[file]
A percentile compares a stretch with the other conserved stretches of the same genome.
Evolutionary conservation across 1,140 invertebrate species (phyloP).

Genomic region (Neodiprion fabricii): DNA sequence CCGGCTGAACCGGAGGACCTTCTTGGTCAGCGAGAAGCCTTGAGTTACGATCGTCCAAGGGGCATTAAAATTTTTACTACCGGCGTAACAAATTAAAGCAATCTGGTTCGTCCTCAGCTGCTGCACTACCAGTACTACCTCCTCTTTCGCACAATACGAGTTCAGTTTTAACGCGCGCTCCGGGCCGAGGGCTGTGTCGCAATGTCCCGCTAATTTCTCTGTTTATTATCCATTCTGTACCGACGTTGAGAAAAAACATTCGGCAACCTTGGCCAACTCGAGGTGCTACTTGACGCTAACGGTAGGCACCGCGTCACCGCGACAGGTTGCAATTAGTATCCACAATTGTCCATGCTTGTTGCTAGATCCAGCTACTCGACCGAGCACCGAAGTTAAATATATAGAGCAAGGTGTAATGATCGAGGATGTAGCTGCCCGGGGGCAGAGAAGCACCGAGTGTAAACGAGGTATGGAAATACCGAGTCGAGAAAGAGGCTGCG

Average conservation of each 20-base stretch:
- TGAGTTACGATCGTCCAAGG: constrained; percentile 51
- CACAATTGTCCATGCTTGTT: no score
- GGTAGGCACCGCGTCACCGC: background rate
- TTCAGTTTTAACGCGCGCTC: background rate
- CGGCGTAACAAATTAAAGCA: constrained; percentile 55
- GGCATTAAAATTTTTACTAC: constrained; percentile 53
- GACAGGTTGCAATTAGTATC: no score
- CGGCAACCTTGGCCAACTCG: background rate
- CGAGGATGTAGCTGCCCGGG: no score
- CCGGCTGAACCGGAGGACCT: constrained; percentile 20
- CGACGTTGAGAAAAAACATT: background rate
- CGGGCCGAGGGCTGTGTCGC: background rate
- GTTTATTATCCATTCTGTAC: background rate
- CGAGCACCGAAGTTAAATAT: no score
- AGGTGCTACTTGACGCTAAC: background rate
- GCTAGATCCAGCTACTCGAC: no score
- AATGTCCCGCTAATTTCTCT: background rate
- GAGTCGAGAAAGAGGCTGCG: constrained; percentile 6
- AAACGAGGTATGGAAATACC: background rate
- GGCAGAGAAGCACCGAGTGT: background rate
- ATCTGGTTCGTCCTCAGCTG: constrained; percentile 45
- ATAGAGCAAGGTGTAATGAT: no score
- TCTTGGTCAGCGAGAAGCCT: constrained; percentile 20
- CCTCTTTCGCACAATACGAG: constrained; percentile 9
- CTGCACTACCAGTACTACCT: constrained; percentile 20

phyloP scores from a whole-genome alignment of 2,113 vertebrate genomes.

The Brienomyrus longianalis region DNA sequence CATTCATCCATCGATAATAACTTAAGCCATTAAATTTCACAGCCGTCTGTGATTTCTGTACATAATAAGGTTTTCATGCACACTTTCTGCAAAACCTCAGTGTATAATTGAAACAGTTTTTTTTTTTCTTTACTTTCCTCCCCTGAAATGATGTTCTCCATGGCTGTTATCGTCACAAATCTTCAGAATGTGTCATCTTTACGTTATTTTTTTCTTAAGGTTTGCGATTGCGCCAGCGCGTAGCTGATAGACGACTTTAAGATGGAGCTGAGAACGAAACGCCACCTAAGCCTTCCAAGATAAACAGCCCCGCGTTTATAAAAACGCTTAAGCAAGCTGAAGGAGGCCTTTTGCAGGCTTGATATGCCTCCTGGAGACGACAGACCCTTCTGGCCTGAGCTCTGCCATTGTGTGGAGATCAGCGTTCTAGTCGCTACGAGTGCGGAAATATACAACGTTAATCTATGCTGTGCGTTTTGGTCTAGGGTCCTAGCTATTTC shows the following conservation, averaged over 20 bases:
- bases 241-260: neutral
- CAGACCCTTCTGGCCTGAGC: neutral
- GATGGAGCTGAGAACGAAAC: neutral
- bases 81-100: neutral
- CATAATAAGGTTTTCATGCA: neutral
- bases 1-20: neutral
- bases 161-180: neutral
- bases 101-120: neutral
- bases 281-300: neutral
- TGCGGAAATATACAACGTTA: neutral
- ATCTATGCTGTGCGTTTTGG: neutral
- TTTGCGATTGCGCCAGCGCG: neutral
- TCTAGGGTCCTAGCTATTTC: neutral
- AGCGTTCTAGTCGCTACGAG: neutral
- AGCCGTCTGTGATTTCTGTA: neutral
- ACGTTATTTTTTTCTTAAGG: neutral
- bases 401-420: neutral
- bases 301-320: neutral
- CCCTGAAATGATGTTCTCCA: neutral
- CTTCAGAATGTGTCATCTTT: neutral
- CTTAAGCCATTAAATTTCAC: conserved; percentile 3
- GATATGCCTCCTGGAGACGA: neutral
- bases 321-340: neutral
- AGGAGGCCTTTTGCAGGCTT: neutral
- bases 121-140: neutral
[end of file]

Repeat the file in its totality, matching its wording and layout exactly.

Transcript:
A percentile compares a stretch with the other conserved stretches of the same genome.
Evolutionary conservation across 1,140 invertebrate species (phyloP).

Genomic region (Neodiprion fabricii): DNA sequence CCGGCTGAACCGGAGGACCTTCTTGGTCAGCGAGAAGCCTTGAGTTACGATCGTCCAAGGGGCATTAAAATTTTTACTACCGGCGTAACAAATTAAAGCAATCTGGTTCGTCCTCAGCTGCTGCACTACCAGTACTACCTCCTCTTTCGCACAATACGAGTTCAGTTTTAACGCGCGCTCCGGGCCGAGGGCTGTGTCGCAATGTCCCGCTAATTTCTCTGTTTATTATCCATTCTGTACCGACGTTGAGAAAAAACATTCGGCAACCTTGGCCAACTCGAGGTGCTACTTGACGCTAACGGTAGGCACCGCGTCACCGCGACAGGTTGCAATTAGTATCCACAATTGTCCATGCTTGTTGCTAGATCCAGCTACTCGACCGAGCACCGAAGTTAAATATATAGAGCAAGGTGTAATGATCGAGGATGTAGCTGCCCGGGGGCAGAGAAGCACCGAGTGTAAACGAGGTATGGAAATACCGAGTCGAGAAAGAGGCTGCG

Average conservation of each 20-base stretch:
- TGAGTTACGATCGTCCAAGG: constrained; percentile 51
- CACAATTGTCCATGCTTGTT: no score
- GGTAGGCACCGCGTCACCGC: background rate
- TTCAGTTTTAACGCGCGCTC: background rate
- CGGCGTAACAAATTAAAGCA: constrained; percentile 55
- GGCATTAAAATTTTTACTAC: constrained; percentile 53
- GACAGGTTGCAATTAGTATC: no score
- CGGCAACCTTGGCCAACTCG: background rate
- CGAGGATGTAGCTGCCCGGG: no score
- CCGGCTGAACCGGAGGACCT: constrained; percentile 20
- CGACGTTGAGAAAAAACATT: background rate
- CGGGCCGAGGGCTGTGTCGC: background rate
- GTTTATTATCCATTCTGTAC: background rate
- CGAGCACCGAAGTTAAATAT: no score
- AGGTGCTACTTGACGCTAAC: background rate
- GCTAGATCCAGCTACTCGAC: no score
- AATGTCCCGCTAATTTCTCT: background rate
- GAGTCGAGAAAGAGGCTGCG: constrained; percentile 6
- AAACGAGGTATGGAAATACC: background rate
- GGCAGAGAAGCACCGAGTGT: background rate
- ATCTGGTTCGTCCTCAGCTG: constrained; percentile 45
- ATAGAGCAAGGTGTAATGAT: no score
- TCTTGGTCAGCGAGAAGCCT: constrained; percentile 20
- CCTCTTTCGCACAATACGAG: constrained; percentile 9
- CTGCACTACCAGTACTACCT: constrained; percentile 20

phyloP scores from a whole-genome alignment of 2,113 vertebrate genomes.

The Brienomyrus longianalis region DNA sequence CATTCATCCATCGATAATAACTTAAGCCATTAAATTTCACAGCCGTCTGTGATTTCTGTACATAATAAGGTTTTCATGCACACTTTCTGCAAAACCTCAGTGTATAATTGAAACAGTTTTTTTTTTTCTTTACTTTCCTCCCCTGAAATGATGTTCTCCATGGCTGTTATCGTCACAAATCTTCAGAATGTGTCATCTTTACGTTATTTTTTTCTTAAGGTTTGCGATTGCGCCAGCGCGTAGCTGATAGACGACTTTAAGATGGAGCTGAGAACGAAACGCCACCTAAGCCTTCCAAGATAAACAGCCCCGCGTTTATAAAAACGCTTAAGCAAGCTGAAGGAGGCCTTTTGCAGGCTTGATATGCCTCCTGGAGACGACAGACCCTTCTGGCCTGAGCTCTGCCATTGTGTGGAGATCAGCGTTCTAGTCGCTACGAGTGCGGAAATATACAACGTTAATCTATGCTGTGCGTTTTGGTCTAGGGTCCTAGCTATTTC shows the following conservation, averaged over 20 bases:
- bases 241-260: neutral
- CAGACCCTTCTGGCCTGAGC: neutral
- GATGGAGCTGAGAACGAAAC: neutral
- bases 81-100: neutral
- CATAATAAGGTTTTCATGCA: neutral
- bases 1-20: neutral
- bases 161-180: neutral
- bases 101-120: neutral
- bases 281-300: neutral
- TGCGGAAATATACAACGTTA: neutral
- ATCTATGCTGTGCGTTTTGG: neutral
- TTTGCGATTGCGCCAGCGCG: neutral
- TCTAGGGTCCTAGCTATTTC: neutral
- AGCGTTCTAGTCGCTACGAG: neutral
- AGCCGTCTGTGATTTCTGTA: neutral
- ACGTTATTTTTTTCTTAAGG: neutral
- bases 401-420: neutral
- bases 301-320: neutral
- CCCTGAAATGATGTTCTCCA: neutral
- CTTCAGAATGTGTCATCTTT: neutral
- CTTAAGCCATTAAATTTCAC: conserved; percentile 3
- GATATGCCTCCTGGAGACGA: neutral
- bases 321-340: neutral
- AGGAGGCCTTTTGCAGGCTT: neutral
- bases 121-140: neutral